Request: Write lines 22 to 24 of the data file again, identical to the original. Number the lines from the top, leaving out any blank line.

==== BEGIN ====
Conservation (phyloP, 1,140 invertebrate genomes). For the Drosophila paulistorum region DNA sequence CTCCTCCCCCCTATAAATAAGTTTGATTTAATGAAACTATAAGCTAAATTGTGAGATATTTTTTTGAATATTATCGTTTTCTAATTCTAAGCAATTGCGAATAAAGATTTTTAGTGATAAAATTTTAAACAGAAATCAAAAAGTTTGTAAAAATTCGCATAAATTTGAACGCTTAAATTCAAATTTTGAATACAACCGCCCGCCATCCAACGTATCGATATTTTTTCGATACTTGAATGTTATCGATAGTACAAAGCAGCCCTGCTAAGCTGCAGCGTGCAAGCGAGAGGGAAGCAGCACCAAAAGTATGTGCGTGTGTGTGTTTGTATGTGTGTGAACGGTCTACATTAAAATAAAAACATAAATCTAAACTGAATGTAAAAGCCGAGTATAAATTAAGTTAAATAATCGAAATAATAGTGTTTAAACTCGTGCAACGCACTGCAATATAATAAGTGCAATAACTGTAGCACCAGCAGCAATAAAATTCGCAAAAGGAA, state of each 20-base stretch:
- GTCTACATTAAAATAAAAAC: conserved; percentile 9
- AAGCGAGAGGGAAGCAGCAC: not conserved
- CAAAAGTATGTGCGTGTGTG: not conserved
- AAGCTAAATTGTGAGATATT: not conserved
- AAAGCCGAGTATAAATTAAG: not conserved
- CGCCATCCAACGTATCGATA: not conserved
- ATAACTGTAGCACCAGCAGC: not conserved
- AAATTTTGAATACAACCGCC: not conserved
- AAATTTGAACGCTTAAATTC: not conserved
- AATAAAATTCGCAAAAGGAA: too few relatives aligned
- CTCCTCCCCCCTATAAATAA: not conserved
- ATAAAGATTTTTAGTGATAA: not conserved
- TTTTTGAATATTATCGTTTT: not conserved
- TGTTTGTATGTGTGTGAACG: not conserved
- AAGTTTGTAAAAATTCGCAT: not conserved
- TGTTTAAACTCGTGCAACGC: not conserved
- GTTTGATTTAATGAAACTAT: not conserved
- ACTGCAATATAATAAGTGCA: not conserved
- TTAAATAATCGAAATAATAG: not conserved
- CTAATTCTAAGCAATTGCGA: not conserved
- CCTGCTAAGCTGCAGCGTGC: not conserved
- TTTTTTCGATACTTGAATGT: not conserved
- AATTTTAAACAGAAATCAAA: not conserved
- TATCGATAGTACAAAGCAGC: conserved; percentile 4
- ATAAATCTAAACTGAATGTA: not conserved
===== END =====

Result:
- CCTGCTAAGCTGCAGCGTGC: not conserved
- TTTTTTCGATACTTGAATGT: not conserved
- AATTTTAAACAGAAATCAAA: not conserved